Biologists at New Mexico State University are trying to find out why hundreds of thousands of migratory birds have been found dead across the state.
The mystery started Aug. 20 with the discovery of a large number of dead birds at the US Army White Sands Missile Range and White Sands National Monument, according to Martha Desmond, a professor at the university's department of fish, wildlife and conservation ecology.
What was first believed to be an isolated incident turned out to be a much more serious problem when hundreds more dead birds were found in regions across the state. including Doña Ana County, Jemez Pueblo, Roswell and Socorro.
"It's just terrible," Desmond told CNN. "The number is in the six figures. Just by looking at the scope of what we're seeing, we know this is a very large event, hundreds of thousands and maybe even millions of dead birds, and we're looking at the higher end of that."
Dead migratory birds -- which include species such as warblers, bluebirds, sparrows, blackbirds, the western wood pewee and flycatchers -- are also being found in Colorado, Texas and Mexico.
Residents and biologists reported seeing birds acting strangely before they died. For example, birds that are normally seen in shrubs and trees have been spotted on the ground looking for food and chasing bugs.
Many were lethargic and unresponsive so they were getting hit by cars, Desmond said, in numbers "larger than ever seen before."
One of the factors biologists believe may have contributed to the deaths of the birds is the wildfires burning in California and other Western states, which may have forced the birds into early migration before they were ready.
"Birds who migrated before they were ready because of the weather might have not had enough fat to survive," Desmond said. "Some birds might have not even had the reserves to start migrating so they died in place."
Some birds might have had to change their migratory pathways, while others could have inhaled smoke and sustained lung damage.
While the fires and dry weather in New Mexico may have amplified the number of migratory bird deaths, that still leaves many questions.
"We began seeing isolated mortalities in August, so something else has been going on aside the weather events and we don't know what it is. So that in itself is really troubling," she added.
The birds will be sent to the US Fish and Wildlife Service Forensics Laboratory in Oregon for necropsies and to determine their cause of death, but it could take weeks to get results.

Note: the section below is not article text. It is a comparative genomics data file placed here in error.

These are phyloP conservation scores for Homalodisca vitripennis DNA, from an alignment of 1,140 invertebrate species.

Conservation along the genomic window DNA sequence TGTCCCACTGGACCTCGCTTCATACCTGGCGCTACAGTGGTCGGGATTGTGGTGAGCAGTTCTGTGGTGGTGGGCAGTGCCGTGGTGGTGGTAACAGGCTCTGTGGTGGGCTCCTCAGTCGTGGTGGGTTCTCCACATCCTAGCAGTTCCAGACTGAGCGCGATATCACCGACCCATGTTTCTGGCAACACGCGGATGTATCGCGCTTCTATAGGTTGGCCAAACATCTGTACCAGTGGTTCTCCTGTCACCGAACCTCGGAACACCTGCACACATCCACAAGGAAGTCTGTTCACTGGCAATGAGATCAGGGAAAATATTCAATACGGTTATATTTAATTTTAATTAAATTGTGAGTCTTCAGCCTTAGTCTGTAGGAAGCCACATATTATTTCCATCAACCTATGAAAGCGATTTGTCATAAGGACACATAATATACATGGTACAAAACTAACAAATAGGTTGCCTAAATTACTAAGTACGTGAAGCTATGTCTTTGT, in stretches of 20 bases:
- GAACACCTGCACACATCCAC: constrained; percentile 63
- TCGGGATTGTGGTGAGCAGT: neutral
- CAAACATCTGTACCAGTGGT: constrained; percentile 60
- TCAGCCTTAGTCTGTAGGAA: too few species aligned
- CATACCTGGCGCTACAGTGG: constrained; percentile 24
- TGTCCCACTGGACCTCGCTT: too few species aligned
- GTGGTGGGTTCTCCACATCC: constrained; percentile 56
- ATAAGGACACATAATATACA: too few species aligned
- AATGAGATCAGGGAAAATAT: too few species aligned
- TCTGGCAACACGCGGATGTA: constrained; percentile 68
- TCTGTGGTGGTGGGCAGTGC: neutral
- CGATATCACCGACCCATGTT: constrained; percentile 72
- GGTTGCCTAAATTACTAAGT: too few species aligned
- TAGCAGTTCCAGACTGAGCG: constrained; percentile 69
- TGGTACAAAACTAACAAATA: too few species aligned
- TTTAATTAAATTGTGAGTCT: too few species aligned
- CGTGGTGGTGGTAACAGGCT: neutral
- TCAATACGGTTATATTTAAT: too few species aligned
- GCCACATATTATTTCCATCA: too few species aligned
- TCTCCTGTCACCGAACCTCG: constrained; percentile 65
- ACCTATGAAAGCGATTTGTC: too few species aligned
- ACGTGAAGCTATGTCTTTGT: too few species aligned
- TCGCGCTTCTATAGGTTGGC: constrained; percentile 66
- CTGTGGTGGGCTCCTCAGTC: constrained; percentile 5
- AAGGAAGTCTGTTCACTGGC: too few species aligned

"This is devastating. Climate charge is playing a role in this." Desmond said. "We lost 3 billion birds in the US since 1970 and we've also seen a tremendous decline in insects, so an event like this is terrifying to these populations and it's devastating to see."
How climate change is impacting every state bird
Alabama: Northern flicker
Alaska: Willow ptarmigan
Arizona: Cactus wren
Arkansas: Northern mockingbird
California: California quail
Colorado: Lark bunting
Connecticut: American robin
Delaware: Delaware blue hen
District of Columbia: Wood thrush
Florida: Northern mockingbird
Georgia: Brown thrasher
Hawaii: Hawaiian goose
Idaho: Mountain bluebird
Illinois: Northern cardinal
Indiana: Northern cardinal
Iowa: American goldfinch
Kansas: Western meadowlark
Kentucky: Northern cardinal
Louisiana: Brown pelican
Maine: Black-capped chickadee
Maryland: Baltimore oriole
Massachusetts: Black-capped chickadee
Michigan: American robin
Minnesota: Common loon
Mississippi: Northern mockingbird
Missouri: Eastern bluebird
Montana: Western meadowlark
Nebraska: Western meadowlark
Nevada: Mountain bluebird
New Hampshire: Purple finch
New Jersey: American goldfinch
New Mexico: Greater roadrunner
New York: Eastern bluebird
North Carolina: Northern cardinal
North Dakota: Western meadowlark
Ohio: Northern cardinal
Oklahoma: Scissor-tailed flycatcher
Oregon: Western meadowlark
Pennsylvania: Ruffed grouse
Rhode Island: Rhode Island red
South Carolina: Carolina wren
South Dakota: Ring-necked pheasant
Tennessee: Northern mockingbird
Texas: Northern mockingbird
Utah: California gull
Vermont: Hermit thrush
Virginia: Northern cardinal
Washington: American goldfinch
West Virginia: Northern cardinal
Wisconsin: American robin
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